study says taking too many vitamins may increase men's risk of dying from
prostate cancer. The study doesn't settle the issue, but it's the biggest
yet to suggest high-dose multivitamins may harm the prostate. [AP]
There's more worrisome news about vitamins: Taking
too many may increase men's risk of dying from prostate cancer.
The study, being published Wednesday, doesn't settle the issue. But it is the
biggest yet to suggest high-dose
multivitamins may harm the prostate, and the latest chapter in the confusing
quest to tell whether taking various vitamins really helps a variety of
conditions - or is a waste of money, or worse.
Government scientists turned to a study tracking the diet and health of
almost 300,000 men. About a third reported taking a daily multivitamin, and 5
percent were heavy users, swallowing the pills more than seven times a week.
Within five years of the study's start, 10,241 men had been diagnosed with
prostate cancer. Some 1,476 had advanced cancer; 179 died.
Heavy multivitamin users were almost twice as likely to get fatal prostate
cancer as men who never took the pills, concludes the study in Wednesday's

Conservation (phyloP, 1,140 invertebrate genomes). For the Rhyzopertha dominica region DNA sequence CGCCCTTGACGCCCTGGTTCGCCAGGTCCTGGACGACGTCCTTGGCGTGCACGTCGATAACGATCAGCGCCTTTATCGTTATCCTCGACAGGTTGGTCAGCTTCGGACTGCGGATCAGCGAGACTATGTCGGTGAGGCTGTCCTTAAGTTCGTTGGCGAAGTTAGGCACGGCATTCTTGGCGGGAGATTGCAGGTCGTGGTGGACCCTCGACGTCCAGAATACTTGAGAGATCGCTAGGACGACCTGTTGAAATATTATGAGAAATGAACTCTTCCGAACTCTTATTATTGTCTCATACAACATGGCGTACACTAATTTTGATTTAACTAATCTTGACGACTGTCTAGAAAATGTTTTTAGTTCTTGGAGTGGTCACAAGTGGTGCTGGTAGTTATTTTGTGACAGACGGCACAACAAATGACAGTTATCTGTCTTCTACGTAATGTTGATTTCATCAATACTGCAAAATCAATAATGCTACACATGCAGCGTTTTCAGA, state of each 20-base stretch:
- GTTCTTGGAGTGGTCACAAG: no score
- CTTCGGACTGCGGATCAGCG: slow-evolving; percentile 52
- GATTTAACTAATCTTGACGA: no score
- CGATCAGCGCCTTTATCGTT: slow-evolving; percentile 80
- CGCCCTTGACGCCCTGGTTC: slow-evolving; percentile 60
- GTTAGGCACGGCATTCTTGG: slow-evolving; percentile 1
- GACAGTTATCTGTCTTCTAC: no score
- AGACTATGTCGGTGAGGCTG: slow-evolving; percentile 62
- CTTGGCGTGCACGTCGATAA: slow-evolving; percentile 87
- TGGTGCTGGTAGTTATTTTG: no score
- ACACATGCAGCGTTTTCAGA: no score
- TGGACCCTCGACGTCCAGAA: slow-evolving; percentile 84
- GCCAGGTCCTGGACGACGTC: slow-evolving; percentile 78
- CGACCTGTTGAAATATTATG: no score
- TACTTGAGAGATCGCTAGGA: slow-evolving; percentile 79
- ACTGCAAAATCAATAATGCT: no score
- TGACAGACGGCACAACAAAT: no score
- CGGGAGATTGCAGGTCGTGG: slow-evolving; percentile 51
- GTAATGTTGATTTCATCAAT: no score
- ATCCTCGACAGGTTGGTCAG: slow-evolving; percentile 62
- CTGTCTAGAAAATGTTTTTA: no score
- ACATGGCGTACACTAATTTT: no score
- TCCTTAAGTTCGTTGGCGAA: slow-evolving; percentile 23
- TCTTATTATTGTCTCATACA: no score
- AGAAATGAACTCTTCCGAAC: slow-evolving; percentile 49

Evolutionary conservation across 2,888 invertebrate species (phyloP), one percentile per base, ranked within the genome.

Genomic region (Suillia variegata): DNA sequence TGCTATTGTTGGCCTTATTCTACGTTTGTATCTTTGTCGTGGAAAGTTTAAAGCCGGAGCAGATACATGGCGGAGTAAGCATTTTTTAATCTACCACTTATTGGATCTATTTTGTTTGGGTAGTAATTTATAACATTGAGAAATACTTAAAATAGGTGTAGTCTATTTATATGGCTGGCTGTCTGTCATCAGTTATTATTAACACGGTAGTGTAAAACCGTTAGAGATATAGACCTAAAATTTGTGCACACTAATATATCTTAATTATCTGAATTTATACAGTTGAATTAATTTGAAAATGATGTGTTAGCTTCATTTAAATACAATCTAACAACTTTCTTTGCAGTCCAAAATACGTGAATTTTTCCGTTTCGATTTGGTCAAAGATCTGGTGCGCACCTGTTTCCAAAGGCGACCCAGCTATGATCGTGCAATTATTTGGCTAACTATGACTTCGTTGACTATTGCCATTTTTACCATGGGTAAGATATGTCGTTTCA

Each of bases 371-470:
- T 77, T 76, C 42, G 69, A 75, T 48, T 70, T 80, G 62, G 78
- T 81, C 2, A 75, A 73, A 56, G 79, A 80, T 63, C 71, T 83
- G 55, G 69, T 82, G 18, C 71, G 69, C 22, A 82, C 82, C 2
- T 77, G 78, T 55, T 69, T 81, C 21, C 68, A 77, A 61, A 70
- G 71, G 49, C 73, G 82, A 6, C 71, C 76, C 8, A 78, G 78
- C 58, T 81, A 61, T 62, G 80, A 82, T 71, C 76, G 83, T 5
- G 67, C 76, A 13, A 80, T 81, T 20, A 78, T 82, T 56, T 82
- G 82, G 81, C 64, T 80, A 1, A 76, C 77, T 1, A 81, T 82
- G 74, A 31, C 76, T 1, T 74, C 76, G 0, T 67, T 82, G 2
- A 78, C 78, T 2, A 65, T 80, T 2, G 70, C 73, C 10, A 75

Journal of the National Cancer Institute.
Here's the twist: Overall, the researchers found no link between multivitamin
use and early-stage prostate cancer.
The researchers speculate that perhaps high-dose vitamins had little effect
until a tumor appeared, and then could spur its growth.
While similar but smaller studies have suggested a link, too, more rigorous
research is needed, caution the National Cancer Institute scientists. This
newest study involves men who voluntarily took vitamins, and those most at risk
- perhaps because they had a family history of the disease - may have been more
likely to take the pills in hopes of avoiding their fate.
Still, "the findings lend further credence to the possibility of harm
associated with increased use of supplements," Dr. Christian Gluud of Copenhagen
University Hospital and Dr. Goran Bjelakovic of Serbia's University of Nis wrote
in an accompanying editorial.